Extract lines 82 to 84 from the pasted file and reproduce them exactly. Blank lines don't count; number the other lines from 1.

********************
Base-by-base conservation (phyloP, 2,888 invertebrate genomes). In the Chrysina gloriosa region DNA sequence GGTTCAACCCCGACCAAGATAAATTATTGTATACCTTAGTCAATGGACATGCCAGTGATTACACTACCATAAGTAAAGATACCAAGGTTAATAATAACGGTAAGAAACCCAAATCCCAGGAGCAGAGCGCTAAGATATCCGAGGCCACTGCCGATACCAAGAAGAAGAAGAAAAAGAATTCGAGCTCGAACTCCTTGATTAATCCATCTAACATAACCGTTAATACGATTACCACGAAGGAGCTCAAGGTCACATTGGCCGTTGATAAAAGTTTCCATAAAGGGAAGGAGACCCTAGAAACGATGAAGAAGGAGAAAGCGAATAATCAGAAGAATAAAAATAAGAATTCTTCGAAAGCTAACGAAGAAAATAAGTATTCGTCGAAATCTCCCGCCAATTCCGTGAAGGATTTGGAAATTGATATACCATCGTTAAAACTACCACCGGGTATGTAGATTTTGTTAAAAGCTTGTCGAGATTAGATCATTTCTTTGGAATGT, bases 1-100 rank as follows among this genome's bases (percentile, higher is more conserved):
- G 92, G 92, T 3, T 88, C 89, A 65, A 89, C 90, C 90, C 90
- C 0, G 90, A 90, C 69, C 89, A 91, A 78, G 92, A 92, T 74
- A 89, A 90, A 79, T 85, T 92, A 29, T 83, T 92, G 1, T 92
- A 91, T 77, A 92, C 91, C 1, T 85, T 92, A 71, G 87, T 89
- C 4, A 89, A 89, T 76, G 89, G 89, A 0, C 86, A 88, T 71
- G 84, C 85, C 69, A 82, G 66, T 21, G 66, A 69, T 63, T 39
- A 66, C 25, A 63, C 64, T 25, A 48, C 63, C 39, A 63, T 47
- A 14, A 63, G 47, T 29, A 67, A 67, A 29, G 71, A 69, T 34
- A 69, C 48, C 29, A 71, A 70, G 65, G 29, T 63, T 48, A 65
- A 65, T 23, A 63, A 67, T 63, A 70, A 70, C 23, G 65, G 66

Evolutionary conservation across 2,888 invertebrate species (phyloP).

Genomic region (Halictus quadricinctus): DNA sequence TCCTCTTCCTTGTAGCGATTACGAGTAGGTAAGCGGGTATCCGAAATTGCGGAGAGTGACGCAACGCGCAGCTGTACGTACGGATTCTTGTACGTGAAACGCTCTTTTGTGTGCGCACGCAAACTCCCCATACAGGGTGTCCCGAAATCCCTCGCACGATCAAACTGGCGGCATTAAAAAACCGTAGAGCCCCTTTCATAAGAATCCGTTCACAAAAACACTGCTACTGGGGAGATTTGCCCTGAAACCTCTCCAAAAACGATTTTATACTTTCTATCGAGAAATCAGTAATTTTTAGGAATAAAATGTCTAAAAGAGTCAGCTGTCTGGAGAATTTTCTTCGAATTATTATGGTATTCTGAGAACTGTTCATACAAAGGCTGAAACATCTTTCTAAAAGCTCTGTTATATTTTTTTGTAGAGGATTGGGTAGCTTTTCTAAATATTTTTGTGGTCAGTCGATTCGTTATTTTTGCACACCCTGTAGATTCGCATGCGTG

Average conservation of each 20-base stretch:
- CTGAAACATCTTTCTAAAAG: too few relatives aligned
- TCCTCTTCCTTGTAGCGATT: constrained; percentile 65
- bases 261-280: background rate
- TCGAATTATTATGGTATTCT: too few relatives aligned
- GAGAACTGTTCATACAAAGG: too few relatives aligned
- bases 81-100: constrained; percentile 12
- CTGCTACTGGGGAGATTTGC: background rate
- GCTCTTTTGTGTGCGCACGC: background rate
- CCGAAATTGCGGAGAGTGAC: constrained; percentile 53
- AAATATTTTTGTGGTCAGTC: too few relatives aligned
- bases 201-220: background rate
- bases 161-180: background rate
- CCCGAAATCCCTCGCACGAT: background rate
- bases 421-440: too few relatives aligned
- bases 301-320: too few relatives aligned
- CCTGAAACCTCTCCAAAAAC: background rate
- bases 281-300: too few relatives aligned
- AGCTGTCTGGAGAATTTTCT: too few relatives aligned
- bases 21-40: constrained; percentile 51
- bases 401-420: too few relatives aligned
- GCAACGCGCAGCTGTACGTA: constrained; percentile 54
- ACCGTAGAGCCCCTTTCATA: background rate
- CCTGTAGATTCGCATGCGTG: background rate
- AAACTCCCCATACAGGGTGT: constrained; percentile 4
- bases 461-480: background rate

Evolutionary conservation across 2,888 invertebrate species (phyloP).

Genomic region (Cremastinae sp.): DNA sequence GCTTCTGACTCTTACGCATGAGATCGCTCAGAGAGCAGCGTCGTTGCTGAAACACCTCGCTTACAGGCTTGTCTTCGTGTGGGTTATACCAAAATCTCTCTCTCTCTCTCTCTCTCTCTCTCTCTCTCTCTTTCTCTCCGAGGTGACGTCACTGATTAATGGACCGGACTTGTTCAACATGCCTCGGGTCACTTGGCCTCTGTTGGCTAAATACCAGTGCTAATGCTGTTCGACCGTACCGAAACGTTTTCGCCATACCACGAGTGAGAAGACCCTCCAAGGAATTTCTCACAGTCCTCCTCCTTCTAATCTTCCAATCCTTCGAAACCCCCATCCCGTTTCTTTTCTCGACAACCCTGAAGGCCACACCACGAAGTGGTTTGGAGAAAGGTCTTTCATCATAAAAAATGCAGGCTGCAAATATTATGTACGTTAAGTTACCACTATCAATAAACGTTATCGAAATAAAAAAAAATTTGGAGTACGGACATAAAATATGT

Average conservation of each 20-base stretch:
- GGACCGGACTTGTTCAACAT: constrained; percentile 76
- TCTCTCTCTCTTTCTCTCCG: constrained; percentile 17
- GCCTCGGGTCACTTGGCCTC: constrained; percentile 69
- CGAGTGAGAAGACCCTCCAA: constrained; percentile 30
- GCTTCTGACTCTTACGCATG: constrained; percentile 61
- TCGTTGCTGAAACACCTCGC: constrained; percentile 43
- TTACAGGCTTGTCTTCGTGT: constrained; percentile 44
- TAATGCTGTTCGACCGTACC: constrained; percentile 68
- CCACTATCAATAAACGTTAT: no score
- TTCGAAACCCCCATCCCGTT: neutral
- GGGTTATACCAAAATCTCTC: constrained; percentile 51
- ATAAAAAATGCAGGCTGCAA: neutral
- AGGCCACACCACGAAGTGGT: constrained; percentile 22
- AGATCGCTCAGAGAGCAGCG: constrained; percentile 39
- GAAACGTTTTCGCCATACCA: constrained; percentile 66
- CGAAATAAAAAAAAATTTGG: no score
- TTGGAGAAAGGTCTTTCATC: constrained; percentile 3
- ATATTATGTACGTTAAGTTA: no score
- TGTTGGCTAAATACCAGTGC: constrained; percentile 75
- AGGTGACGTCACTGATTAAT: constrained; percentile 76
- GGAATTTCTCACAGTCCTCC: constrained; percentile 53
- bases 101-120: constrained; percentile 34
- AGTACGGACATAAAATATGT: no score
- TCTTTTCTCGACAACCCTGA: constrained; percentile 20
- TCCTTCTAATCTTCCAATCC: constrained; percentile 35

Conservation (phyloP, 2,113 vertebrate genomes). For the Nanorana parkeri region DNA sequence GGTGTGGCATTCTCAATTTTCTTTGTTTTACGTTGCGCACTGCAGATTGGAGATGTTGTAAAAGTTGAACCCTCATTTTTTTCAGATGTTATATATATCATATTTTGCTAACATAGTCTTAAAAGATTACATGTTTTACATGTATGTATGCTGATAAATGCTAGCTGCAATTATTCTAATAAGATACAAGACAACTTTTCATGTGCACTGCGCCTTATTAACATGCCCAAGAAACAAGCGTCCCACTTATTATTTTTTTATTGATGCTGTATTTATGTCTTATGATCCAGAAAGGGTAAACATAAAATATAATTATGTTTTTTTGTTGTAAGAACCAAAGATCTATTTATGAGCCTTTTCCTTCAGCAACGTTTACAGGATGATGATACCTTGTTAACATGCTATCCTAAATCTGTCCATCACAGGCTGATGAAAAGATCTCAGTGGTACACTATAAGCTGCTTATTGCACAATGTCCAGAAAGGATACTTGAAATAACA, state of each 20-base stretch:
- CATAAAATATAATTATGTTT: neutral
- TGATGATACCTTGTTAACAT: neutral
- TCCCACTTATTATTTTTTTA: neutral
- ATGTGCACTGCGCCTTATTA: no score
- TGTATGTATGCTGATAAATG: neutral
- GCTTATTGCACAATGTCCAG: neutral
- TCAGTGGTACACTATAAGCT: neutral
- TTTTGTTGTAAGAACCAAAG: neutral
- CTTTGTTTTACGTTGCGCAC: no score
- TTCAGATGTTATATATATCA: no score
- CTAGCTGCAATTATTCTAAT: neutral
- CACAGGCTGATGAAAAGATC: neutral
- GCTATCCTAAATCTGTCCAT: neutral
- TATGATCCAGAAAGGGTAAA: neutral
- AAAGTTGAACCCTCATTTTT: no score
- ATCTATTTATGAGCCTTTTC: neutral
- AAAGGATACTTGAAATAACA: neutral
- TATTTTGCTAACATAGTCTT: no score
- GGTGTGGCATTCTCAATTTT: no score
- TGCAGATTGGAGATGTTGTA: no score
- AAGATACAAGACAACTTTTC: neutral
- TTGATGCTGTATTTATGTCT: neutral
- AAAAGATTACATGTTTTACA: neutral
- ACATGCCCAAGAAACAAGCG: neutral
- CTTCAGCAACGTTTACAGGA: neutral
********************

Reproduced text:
- TATGATCCAGAAAGGGTAAA: neutral
- AAAGTTGAACCCTCATTTTT: no score
- ATCTATTTATGAGCCTTTTC: neutral